Security experts expressed strong concerns about the provisions in the anti-piracy bill that would prevent Internet users from accessing certain Websites.
The Stop Online Piracy Act was introduced last month by Rep. Lamar Smith, R-Texas, the chairman of the House Judiciary committee. The House Judiciary hearing on Nov. 16 invited various industry giants, including the Motion Picture Association of America (MPAA), Pfizer and Google, to weigh in on the bill. Smith has said he intends to mark up the bill by the end of the year, after which the bill will go to the full House of Representatives for a floor vote.
SOPA's sweeping provisions would allow the government and copyright holders to punish Web companies for hosting unauthorized copyrighted content, such as movies, songs and software. The bill is the House counterpart to the Preventing Real Online Threats to Economic Creativity and Theft of Intellectual Property (Protect-IP) Act that was passed by the Senate earlier this year and is aimed toward stopping online piracy. Sen. Ron Wyden, D-Ore., placed a hold on the bill in May over concerns about its potential to "muzzle speech and stifle innovation and economic growth."
SOPA's backers argue that new legislation is necessary to combat rogue foreign Websites that violate United States copyright laws, and SOPA provides the mechanism for shutting down those sites that operate outside the U.S. legal system.
Giving copyright holders the legal means to isolate and shut down Websites or online services found hosting illegal content would be a strong anti-piracy tool, advocates claim. Critics argue that SOPA's definitions of what constitutes a "rogue Website" and the proposed remedies are too broad and too vague.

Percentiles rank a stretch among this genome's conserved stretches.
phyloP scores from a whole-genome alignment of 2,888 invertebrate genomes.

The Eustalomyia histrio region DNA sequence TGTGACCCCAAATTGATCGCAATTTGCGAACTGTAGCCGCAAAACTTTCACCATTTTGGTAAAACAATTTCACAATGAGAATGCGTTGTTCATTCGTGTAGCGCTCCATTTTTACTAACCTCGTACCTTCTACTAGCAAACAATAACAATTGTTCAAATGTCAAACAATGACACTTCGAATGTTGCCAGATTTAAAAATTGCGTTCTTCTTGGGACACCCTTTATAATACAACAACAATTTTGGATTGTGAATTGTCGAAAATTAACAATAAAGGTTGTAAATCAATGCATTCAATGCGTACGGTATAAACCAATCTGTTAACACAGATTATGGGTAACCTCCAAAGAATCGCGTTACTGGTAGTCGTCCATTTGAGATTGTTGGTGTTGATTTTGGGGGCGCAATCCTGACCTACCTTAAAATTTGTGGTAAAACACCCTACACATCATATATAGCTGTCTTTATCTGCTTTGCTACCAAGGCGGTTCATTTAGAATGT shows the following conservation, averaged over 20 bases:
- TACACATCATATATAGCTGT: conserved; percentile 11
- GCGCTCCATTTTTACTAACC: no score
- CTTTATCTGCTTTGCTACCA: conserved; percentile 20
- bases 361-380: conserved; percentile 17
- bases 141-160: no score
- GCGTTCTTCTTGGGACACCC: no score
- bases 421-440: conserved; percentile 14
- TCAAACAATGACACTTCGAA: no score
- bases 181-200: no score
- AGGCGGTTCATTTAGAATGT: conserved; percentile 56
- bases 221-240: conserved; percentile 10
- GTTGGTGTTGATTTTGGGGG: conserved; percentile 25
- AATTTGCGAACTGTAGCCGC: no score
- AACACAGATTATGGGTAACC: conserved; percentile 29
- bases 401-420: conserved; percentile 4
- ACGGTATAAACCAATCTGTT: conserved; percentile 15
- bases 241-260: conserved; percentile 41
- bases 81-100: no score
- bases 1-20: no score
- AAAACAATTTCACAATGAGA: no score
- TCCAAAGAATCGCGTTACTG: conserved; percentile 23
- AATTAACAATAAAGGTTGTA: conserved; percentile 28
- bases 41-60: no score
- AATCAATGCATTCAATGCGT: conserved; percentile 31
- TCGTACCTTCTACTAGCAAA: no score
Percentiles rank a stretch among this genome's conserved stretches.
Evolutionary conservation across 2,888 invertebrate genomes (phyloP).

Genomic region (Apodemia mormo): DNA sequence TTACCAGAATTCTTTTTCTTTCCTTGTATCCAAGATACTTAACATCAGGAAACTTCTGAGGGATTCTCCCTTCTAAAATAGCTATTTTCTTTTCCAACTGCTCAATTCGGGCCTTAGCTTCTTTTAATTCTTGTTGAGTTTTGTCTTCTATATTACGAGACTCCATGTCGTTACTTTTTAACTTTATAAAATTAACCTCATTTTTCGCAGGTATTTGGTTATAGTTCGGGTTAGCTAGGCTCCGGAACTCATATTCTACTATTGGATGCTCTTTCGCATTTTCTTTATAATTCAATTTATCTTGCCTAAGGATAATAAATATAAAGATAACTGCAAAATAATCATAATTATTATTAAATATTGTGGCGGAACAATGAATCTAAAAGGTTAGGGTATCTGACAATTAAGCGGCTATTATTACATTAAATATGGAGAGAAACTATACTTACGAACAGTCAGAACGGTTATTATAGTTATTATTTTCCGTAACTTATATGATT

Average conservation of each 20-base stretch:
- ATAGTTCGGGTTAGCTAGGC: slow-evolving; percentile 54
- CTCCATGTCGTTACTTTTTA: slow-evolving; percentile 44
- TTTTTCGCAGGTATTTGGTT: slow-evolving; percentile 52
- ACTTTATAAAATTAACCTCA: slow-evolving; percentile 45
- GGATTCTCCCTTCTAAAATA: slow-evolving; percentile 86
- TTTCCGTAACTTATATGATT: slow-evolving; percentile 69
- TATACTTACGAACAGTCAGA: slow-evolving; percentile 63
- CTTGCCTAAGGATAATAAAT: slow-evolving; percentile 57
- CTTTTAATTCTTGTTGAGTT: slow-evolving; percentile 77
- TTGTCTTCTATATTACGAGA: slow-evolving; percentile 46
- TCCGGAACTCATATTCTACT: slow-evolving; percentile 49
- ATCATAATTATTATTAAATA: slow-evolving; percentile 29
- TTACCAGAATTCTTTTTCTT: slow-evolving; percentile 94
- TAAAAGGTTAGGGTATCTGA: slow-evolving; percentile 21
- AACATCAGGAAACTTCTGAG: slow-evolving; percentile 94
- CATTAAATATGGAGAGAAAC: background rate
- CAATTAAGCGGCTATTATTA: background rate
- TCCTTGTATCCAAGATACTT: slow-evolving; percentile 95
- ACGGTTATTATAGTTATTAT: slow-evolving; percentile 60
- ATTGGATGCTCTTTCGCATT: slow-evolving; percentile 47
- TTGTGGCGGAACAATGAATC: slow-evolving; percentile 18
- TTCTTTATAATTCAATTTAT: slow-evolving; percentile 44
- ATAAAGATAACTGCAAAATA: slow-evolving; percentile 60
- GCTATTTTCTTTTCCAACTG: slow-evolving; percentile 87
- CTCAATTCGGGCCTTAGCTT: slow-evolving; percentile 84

If passed, SOPA would also allow the United States government to order companies to cut off revenue to the site, force search engines to suppress all mention of the site in search results and blacklist the site containing infringing material using Domain Name System (DNS) filtering techniques similar to those used by totalitarian regimes abroad, such as China and Iran.
Authoritarian governments "resent the openness and democratic nature of the Internet," and want to regulate it, said Edward Black, president and CEO of the Computer and Communications Industry Association. "The United States cannot resist the regulation and repression elsewhere if we yield to pressure to do the same here," Black said.
"There's a bill that would require [Internet service providers] to remove URLs from the Web, which is also known as censorship last time I checked," Eric Schmidt, executive chairman of Google, said during a visit to the Massachusetts Institute of Technology on Nov. 16.